Robert Fleming is a Fellow of both the American College of Trust and Estate Counsel and the National Academy of Elder Law Attorneys. He has been certified as a Specialist in Estate and Trust Law by the State Bar of Arizona‘s Board of Legal Specialization, and he is also a Certified Elder Law Attorney by the National Elder Law Foundation. Robert has a long history of involvement in local, state and national organizations. He is most proud of his instrumental involvement in the Special Needs Alliance, the premier national organization for lawyers dealing with special needs trusts and planning.

Robert has two adult children, two young grandchildren and a wife of over fifty years. He is devoted to all of them. He is also very fond of Rosalind Franklin (his office companion corgi), and his homebound cat Muninn. He just likes people, their pets and their stories.

Elizabeth N.R. Friman


Elizabeth Noble Rollings Friman is a principal and licensed fiduciary at Fleming & Curti, PLC. Elizabeth enjoys estate planning and helping families navigate trust and probate administrations. She is passionate about the fiduciary work that she performs as a trustee, personal representative, guardian, and conservator. Elizabeth works with CPAs, financial professionals, case managers, and medical providers to tailor solutions to complex family challenges. Elizabeth is often called upon to serve as a neutral party so that families can avoid protracted legal conflict. Elizabeth relies on the expertise of her team at Fleming & Curti, and as the Firm approaches its third decade, she is proud of the culture of care and consideration that the Firm embodies. Finding workable solutions to sensitive and complex family challenges is something that Elizabeth and the Fleming & Curti team do well.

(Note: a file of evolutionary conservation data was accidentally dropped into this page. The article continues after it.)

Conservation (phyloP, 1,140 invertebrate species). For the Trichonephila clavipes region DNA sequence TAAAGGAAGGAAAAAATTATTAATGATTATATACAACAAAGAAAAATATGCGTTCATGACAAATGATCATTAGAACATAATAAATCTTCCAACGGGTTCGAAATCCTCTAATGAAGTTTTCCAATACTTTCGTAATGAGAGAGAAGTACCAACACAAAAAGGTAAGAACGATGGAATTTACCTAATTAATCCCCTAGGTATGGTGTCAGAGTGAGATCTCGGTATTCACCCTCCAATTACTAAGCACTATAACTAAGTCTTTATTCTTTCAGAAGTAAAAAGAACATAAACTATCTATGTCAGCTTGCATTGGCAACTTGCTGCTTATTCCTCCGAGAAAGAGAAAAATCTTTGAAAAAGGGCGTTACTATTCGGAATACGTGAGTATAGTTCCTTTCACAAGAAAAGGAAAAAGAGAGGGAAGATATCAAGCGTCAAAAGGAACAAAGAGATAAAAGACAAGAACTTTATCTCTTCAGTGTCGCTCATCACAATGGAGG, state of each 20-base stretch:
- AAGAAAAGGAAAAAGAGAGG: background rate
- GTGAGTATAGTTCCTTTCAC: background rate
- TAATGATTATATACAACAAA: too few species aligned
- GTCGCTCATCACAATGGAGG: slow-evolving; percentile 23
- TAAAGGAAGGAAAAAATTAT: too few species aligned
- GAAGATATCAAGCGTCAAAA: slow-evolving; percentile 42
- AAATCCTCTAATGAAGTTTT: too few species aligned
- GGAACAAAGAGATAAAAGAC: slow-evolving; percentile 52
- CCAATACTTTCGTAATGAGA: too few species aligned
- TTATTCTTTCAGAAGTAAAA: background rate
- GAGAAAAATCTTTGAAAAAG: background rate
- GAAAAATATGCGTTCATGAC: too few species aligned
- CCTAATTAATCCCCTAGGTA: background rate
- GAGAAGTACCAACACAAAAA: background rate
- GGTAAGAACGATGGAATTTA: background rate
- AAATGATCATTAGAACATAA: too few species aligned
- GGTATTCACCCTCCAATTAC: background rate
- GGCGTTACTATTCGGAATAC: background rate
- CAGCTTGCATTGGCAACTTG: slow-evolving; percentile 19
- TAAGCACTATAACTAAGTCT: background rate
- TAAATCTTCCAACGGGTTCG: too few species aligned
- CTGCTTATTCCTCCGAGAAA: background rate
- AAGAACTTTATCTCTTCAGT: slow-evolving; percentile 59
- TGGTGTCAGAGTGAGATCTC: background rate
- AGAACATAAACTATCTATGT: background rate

Amy F. Matheson


Amy Farrell Matheson has worked as an attorney at Fleming & Curti since 2006. A member of the Southern Arizona Estate Planning Council, she is primarily responsible for estate planning and probate matters.

Amy graduated from Wellesley College with a double major in political science and English. She is an honors graduate of Suffolk University Law School and has been admitted to practice in Arizona, Massachusetts, New York, and the District of Columbia.

Prior to joining Fleming & Curti, Amy worked for American Public Television in Boston, and with the international trade group at White & Case, LLP, in Washington, D.C.

Amy’s husband, Tom, is an astronomer at NOIRLab and the Head of Time Domain Services, whose main project is ANTARES. Sadly, this does not involve actual time travel. Amy’s twin daughters are high school students; Finn, her Irish Red and White Setter, remains a puppy at heart.

Famous people's wills

Matthew M. Mansour


Matthew is a law clerk who recently earned his law degree from the University of Arizona James E. Rogers College of Law. His undergraduate degree is in psychology from the University of California, Santa Barbara. Matthew has had a passion for advocacy in the Tucson community since his time as a law student representative in the Workers’ Rights Clinic. He also has worked in both the Pima County Attorney’s Office and the Pima County Public Defender’s Office. He enjoys playing basketball, caring for his cat, and listening to audiobooks narrated by the authors.